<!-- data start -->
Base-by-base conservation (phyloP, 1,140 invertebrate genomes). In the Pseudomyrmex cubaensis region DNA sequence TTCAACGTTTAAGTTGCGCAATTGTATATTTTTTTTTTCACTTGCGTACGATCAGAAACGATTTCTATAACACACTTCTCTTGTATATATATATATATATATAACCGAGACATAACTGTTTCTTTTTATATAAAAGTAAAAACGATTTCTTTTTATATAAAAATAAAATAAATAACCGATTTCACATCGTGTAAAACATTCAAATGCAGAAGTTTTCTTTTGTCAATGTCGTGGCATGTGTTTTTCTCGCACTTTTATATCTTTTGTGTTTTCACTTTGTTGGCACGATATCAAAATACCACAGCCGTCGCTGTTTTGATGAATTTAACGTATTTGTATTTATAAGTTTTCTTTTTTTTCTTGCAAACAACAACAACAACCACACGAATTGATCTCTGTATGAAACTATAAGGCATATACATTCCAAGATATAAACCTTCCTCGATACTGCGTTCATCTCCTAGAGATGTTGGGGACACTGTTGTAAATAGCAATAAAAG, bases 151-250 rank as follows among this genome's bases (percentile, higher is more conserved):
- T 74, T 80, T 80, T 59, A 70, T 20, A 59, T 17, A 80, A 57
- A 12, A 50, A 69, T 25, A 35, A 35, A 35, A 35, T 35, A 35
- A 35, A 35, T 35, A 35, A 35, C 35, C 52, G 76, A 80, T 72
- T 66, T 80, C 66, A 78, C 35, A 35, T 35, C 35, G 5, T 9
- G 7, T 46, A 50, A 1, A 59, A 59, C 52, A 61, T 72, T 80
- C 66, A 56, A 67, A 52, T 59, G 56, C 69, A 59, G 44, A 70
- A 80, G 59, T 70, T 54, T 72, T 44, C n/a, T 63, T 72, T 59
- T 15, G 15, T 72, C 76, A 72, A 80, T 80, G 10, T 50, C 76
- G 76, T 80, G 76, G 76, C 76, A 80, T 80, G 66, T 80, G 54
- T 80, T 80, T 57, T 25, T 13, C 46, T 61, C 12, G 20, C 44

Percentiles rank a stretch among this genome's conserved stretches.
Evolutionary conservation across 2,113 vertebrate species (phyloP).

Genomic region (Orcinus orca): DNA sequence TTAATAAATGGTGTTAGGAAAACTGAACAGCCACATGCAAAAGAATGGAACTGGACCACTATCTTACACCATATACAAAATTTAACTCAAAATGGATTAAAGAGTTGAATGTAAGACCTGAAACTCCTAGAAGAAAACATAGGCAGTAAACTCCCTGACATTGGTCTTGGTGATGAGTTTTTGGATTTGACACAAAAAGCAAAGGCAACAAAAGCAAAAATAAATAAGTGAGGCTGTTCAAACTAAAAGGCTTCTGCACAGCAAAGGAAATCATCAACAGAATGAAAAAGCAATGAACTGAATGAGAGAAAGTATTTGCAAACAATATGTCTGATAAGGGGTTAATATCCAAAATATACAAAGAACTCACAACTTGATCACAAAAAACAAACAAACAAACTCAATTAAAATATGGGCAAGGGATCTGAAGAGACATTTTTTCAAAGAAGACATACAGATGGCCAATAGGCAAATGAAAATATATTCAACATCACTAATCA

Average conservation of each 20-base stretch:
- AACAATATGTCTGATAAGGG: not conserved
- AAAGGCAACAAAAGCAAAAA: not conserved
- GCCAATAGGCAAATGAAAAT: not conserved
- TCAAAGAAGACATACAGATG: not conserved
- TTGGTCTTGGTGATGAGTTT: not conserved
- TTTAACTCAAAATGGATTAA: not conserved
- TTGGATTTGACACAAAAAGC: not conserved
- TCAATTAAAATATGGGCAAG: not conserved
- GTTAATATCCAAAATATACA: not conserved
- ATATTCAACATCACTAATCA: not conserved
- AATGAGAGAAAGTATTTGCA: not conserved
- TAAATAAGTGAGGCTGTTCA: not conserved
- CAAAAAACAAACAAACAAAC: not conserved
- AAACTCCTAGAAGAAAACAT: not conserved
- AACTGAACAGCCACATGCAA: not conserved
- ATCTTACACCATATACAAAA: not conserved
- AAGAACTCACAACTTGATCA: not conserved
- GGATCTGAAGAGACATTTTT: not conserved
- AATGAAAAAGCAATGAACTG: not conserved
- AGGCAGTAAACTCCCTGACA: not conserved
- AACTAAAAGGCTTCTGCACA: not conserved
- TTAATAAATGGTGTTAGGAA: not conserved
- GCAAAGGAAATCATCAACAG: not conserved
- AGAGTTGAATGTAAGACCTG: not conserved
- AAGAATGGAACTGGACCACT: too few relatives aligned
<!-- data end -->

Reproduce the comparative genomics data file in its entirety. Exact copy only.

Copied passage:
Base-by-base conservation (phyloP, 1,140 invertebrate genomes). In the Pseudomyrmex cubaensis region DNA sequence TTCAACGTTTAAGTTGCGCAATTGTATATTTTTTTTTTCACTTGCGTACGATCAGAAACGATTTCTATAACACACTTCTCTTGTATATATATATATATATATAACCGAGACATAACTGTTTCTTTTTATATAAAAGTAAAAACGATTTCTTTTTATATAAAAATAAAATAAATAACCGATTTCACATCGTGTAAAACATTCAAATGCAGAAGTTTTCTTTTGTCAATGTCGTGGCATGTGTTTTTCTCGCACTTTTATATCTTTTGTGTTTTCACTTTGTTGGCACGATATCAAAATACCACAGCCGTCGCTGTTTTGATGAATTTAACGTATTTGTATTTATAAGTTTTCTTTTTTTTCTTGCAAACAACAACAACAACCACACGAATTGATCTCTGTATGAAACTATAAGGCATATACATTCCAAGATATAAACCTTCCTCGATACTGCGTTCATCTCCTAGAGATGTTGGGGACACTGTTGTAAATAGCAATAAAAG, bases 151-250 rank as follows among this genome's bases (percentile, higher is more conserved):
- T 74, T 80, T 80, T 59, A 70, T 20, A 59, T 17, A 80, A 57
- A 12, A 50, A 69, T 25, A 35, A 35, A 35, A 35, T 35, A 35
- A 35, A 35, T 35, A 35, A 35, C 35, C 52, G 76, A 80, T 72
- T 66, T 80, C 66, A 78, C 35, A 35, T 35, C 35, G 5, T 9
- G 7, T 46, A 50, A 1, A 59, A 59, C 52, A 61, T 72, T 80
- C 66, A 56, A 67, A 52, T 59, G 56, C 69, A 59, G 44, A 70
- A 80, G 59, T 70, T 54, T 72, T 44, C n/a, T 63, T 72, T 59
- T 15, G 15, T 72, C 76, A 72, A 80, T 80, G 10, T 50, C 76
- G 76, T 80, G 76, G 76, C 76, A 80, T 80, G 66, T 80, G 54
- T 80, T 80, T 57, T 25, T 13, C 46, T 61, C 12, G 20, C 44

Percentiles rank a stretch among this genome's conserved stretches.
Evolutionary conservation across 2,113 vertebrate species (phyloP).

Genomic region (Orcinus orca): DNA sequence TTAATAAATGGTGTTAGGAAAACTGAACAGCCACATGCAAAAGAATGGAACTGGACCACTATCTTACACCATATACAAAATTTAACTCAAAATGGATTAAAGAGTTGAATGTAAGACCTGAAACTCCTAGAAGAAAACATAGGCAGTAAACTCCCTGACATTGGTCTTGGTGATGAGTTTTTGGATTTGACACAAAAAGCAAAGGCAACAAAAGCAAAAATAAATAAGTGAGGCTGTTCAAACTAAAAGGCTTCTGCACAGCAAAGGAAATCATCAACAGAATGAAAAAGCAATGAACTGAATGAGAGAAAGTATTTGCAAACAATATGTCTGATAAGGGGTTAATATCCAAAATATACAAAGAACTCACAACTTGATCACAAAAAACAAACAAACAAACTCAATTAAAATATGGGCAAGGGATCTGAAGAGACATTTTTTCAAAGAAGACATACAGATGGCCAATAGGCAAATGAAAATATATTCAACATCACTAATCA

Average conservation of each 20-base stretch:
- AACAATATGTCTGATAAGGG: not conserved
- AAAGGCAACAAAAGCAAAAA: not conserved
- GCCAATAGGCAAATGAAAAT: not conserved
- TCAAAGAAGACATACAGATG: not conserved
- TTGGTCTTGGTGATGAGTTT: not conserved
- TTTAACTCAAAATGGATTAA: not conserved
- TTGGATTTGACACAAAAAGC: not conserved
- TCAATTAAAATATGGGCAAG: not conserved
- GTTAATATCCAAAATATACA: not conserved
- ATATTCAACATCACTAATCA: not conserved
- AATGAGAGAAAGTATTTGCA: not conserved
- TAAATAAGTGAGGCTGTTCA: not conserved
- CAAAAAACAAACAAACAAAC: not conserved
- AAACTCCTAGAAGAAAACAT: not conserved
- AACTGAACAGCCACATGCAA: not conserved
- ATCTTACACCATATACAAAA: not conserved
- AAGAACTCACAACTTGATCA: not conserved
- GGATCTGAAGAGACATTTTT: not conserved
- AATGAAAAAGCAATGAACTG: not conserved
- AGGCAGTAAACTCCCTGACA: not conserved
- AACTAAAAGGCTTCTGCACA: not conserved
- TTAATAAATGGTGTTAGGAA: not conserved
- GCAAAGGAAATCATCAACAG: not conserved
- AGAGTTGAATGTAAGACCTG: not conserved
- AAGAATGGAACTGGACCACT: too few relatives aligned